Last week, I explained why the Pope saying the date of Jesus’ birth is not news. Now, Bart Ehrman reads the book and says it “provides an intelligent, very pious, and not very critical pastoral and soothing interpretation of the accounts of Jesus’ birth in Matthew and Luke.” The details are pretty much what I expected:
Of course he would do that. What else would he do? He’s not going to focus on the discrepancies between the accounts, the historical implausibilities, the violations of all sense (not just virgin births, of course, as that’s a doctrinal certainty; but also stars stopping over houses and the like). For Pope Benedict (or theologian Ratzinger) these stories are *Scripture* and are not only theologically at the heart of the Christian gospel but are also rooted in real, actual history. They really happened. As described. In detail. Completely and fully. He maintains in the book that critical scholars are too critical and ought to realize that these things really took place as the Gospel writers said. If you’d been there, you would have been able to capture it all on your camcorder.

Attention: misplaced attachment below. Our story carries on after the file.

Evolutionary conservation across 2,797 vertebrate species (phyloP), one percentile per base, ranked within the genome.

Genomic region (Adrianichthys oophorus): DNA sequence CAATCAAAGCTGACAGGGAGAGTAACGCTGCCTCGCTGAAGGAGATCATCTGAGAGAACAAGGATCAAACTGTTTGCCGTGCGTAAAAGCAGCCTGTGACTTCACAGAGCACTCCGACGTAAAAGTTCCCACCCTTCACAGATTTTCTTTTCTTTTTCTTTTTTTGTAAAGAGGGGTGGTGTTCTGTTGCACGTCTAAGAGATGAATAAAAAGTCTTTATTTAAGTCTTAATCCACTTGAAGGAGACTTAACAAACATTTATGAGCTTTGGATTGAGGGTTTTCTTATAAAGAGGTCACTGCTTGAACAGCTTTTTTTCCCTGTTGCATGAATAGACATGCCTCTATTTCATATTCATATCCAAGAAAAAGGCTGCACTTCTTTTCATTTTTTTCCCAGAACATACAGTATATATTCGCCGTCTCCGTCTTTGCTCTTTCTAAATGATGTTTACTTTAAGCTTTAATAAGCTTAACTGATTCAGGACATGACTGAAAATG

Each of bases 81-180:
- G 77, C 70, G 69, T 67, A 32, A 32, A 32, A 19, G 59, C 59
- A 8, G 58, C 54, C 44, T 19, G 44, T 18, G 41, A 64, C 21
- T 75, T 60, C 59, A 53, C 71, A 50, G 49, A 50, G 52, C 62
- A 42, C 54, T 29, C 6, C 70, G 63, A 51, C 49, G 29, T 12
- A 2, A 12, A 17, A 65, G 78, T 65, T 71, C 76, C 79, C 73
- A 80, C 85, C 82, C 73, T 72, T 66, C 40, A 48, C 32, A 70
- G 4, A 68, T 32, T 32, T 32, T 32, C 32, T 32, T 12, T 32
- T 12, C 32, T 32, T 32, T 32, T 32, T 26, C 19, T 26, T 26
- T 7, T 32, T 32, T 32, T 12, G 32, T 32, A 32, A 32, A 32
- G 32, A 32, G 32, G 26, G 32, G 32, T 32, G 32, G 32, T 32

The Pope, to be fair, has read critical scholarship (some, at least; he’s not a biblical scholar by any stretch of the imagination), does know what it says, and does point out that critical scholars observe discrepancies in the accounts and historical improbabilities. But he deals with these either by denying that they actually exist, by saying that there are surely explanations for them even though (he admits this) no one has figured out what those explanations are, and by asserting that views of critical scholars are untenable without saying why (he’s the Pope! Why should he have to have an argument or cite evidence?) (On that note, I should point out that there are no blurbs on the back cover – who could possibly pass approbation on the work of the Pope!)